One of our deepest concerns as a Committee is that when the conflict in Afghanistan is out of people’s minds because it has moved into history, we will still have a large number of people with serious physical and mental injuries who may no longer be at the forefront of people’s sympathy in this country. That is one of the things that we want to ensure is properly dealt with so that they are treated as they fully deserve to be treated and money is laid aside now to cope with that. Simon Burns, do you have anything to add to what Andrew Robathan has said in relation to the Department of Health?
Mr Burns: On that narrow point, Chairman, I would add that both the Ministry of Defence and the Department of Health have recognised that, sadly, because of the nature of the injuries that have been sustained, they are something that will last individual members of the Armed Forces for the rest of their lives. That is why, given the commitments that we came into government with, the Prime Minister commissioned our colleague Dr Andrew Murrison to carry out two stand-alone reports. One, which was published late last year/early this year, dealt with the mental health aspects of Servicemen’s needs. The second one was on prosthetics, which is a crucial issue.
We have seen from the decisions that flowed from the Government-from DH and MoD-after the recommendations of the report on mental health that we accepted all the recommendations that Dr Murrison put forward. They are being implemented and will continue thereafter. Part of that will be a change in the attitude towards dealing with mental health problems in the Armed Forces. Similarly, the Department of Health is doing a considerable amount of work to change attitudes and the treatment of mental health in the wider community.
In addition, Dr Murrison has completed an inquiry, with recommendations, into prosthetics, dealing specifically with the concerns that you have raised with us, and that report has been presented to the Prime Minister. It is being looked at and in due course decisions will be taken and announced as to the best way forward.
Chair: No doubt we will be coming back to that report during the course of this evidence session.
Mr Robathan: May I add one thing? It is probably an appropriate time to say this because you asked what we were looking forward to after Afghanistan. I know that the Committee has been to Headley Court recently. I don’t think anybody here was on it but the Armed Forces Bill Committee also went. More than three quarters of the new cases in Headley Court last year were not related to operations at all. They were largely related to skeletal problems caused through training or through sport, which is an important part of training. Although you are concentrating on military casualties, the military sick are not just from operations.
Q477 Chair: One final question. We will be coming back to all these things during the course of this afternoon. How is the Department of Health working with the Ministry of Defence to translate some of the advances that have been made into learning in the NHS?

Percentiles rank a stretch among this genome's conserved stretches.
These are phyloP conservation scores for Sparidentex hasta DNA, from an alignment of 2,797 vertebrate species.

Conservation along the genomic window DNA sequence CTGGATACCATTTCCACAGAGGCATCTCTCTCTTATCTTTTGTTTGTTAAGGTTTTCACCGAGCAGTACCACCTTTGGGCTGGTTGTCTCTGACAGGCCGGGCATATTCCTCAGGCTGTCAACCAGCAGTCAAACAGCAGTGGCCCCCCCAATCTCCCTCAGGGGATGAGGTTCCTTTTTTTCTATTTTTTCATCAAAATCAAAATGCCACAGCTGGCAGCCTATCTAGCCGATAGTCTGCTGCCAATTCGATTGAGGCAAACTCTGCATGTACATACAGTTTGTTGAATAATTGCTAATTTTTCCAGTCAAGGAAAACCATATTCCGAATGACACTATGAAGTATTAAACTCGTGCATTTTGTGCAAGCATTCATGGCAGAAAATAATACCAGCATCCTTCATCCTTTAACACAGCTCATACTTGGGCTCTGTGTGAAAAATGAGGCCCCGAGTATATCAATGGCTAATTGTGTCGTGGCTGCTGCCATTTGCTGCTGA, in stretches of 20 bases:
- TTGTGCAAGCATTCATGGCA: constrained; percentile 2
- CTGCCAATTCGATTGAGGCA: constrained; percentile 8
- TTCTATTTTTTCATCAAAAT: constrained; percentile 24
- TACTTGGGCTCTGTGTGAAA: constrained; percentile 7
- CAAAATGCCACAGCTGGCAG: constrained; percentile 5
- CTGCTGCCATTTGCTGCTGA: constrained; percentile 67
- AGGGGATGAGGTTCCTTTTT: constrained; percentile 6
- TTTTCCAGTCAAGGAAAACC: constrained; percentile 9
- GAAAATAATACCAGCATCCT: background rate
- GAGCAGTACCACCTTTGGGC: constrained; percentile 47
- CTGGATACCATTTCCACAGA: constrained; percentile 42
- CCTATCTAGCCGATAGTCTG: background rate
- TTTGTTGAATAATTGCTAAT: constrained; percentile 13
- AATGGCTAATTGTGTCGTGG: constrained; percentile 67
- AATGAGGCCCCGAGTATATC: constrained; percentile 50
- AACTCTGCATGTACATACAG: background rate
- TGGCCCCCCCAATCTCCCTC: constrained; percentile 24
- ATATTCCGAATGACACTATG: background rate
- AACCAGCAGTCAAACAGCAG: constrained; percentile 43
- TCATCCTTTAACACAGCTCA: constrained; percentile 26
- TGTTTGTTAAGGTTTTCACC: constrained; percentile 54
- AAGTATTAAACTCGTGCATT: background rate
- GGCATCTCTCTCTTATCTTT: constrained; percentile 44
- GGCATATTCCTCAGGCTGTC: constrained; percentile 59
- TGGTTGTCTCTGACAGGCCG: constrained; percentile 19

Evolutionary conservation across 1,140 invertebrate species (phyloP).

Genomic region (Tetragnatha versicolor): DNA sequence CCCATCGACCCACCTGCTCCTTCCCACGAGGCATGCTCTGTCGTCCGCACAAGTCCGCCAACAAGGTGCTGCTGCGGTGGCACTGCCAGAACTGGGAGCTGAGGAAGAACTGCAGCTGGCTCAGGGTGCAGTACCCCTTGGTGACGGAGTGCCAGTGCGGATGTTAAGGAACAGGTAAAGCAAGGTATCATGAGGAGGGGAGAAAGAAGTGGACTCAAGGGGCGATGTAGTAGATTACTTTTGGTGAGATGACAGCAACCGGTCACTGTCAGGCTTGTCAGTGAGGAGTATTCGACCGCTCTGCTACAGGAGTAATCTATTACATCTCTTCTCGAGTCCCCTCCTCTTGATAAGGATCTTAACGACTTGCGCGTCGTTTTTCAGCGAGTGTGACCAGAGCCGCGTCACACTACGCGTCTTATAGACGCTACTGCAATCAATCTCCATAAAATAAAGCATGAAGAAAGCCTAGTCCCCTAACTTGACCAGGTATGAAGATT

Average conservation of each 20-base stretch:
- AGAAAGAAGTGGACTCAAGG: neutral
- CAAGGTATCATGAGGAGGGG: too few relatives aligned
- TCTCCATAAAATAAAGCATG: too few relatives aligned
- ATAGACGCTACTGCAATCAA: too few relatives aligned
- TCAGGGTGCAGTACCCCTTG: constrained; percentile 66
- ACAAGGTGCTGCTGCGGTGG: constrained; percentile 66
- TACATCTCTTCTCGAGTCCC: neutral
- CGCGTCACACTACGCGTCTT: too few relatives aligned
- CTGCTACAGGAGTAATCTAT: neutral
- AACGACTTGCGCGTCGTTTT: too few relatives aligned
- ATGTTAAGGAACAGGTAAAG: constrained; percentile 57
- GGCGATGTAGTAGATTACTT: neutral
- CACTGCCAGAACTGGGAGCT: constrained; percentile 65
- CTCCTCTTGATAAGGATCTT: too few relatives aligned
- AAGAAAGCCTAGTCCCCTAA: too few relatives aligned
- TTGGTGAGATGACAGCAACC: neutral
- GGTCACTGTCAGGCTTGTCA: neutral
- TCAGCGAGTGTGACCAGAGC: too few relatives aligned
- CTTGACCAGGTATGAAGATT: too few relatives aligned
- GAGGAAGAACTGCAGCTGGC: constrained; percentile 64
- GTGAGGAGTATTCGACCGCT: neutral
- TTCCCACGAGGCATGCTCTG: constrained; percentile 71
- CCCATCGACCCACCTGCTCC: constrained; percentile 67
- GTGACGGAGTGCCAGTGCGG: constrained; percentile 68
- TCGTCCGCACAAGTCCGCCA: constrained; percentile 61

Mr Burns: It would be fair to say that we accept that there is a considerable amount that the NHS can learn from the skills and techniques that have been developed following the military conflicts both in Iraq and Afghanistan. Let me give you an anecdotal piece of evidence. Someone from the NHS serving at Camp Bastion for three months will sadly, due to the circumstances, have more experience in trauma care than he or she would working in the NHS in England over a five to 10-year period. That is the scale of the challenge facing medical personnel, but it also shows the amount we can learn and how we can develop skills and techniques through unfortunate circumstances.
We are working extremely closely with the MoD to ensure that the NHS can capitalise fully on the learning and research that is coming out of both conflicts. What we have done to ensure that we do not lose out is create the National Institute of Health Research, which is a partnership that has been put in place to realise this. It is a partnership between the Department of Health and the Ministry of Defence in collaboration with University Hospitals Birmingham NHS Foundation Trust, which runs the Queen Elizabeth hospital in Birmingham. All partners are making a significant investment in ensuring that we can capitalise on what we are learning, to improve and enhance patient care.
Mr Robathan: It is a two-way thing, and when we are not in operations MoD doctors will be enhancing their trauma skills by working in NHS hospitals, as they already do. It is important to realise that. There is tremendous learning and cross-fertilisation that the NIHR in Birmingham is drawing on.
Q478 Chair: That was the fundamental reason for closing the military hospitals, at Frimley Park for example, and I think that that was accepted by all parties.
Mr Robathan: Absolutely.
Q479 Thomas Docherty: On the issue of learning and cross-fertilisation, the Committee went to the United States in April and went to the Walter Reed hospital. Can I ask the two Ministers what experience sharing you are doing with your US counterparts? Clearly, they have a greater volume of cases.
Mr Robathan: We work very closely together in Afghanistan, for a start, and indeed you will know that some Americans come into Bastion, depending on how things work. I am not entirely clear what cross-fertilisation we have had with the Americans, but there is a lot of clinical co-ordination. If you like, I will let you know exactly what we are doing when I have the illustrious Surgeon General who can tell me in rather more detail what exactly we are doing. We certainly co-operate. They are our closest allies and we work with them.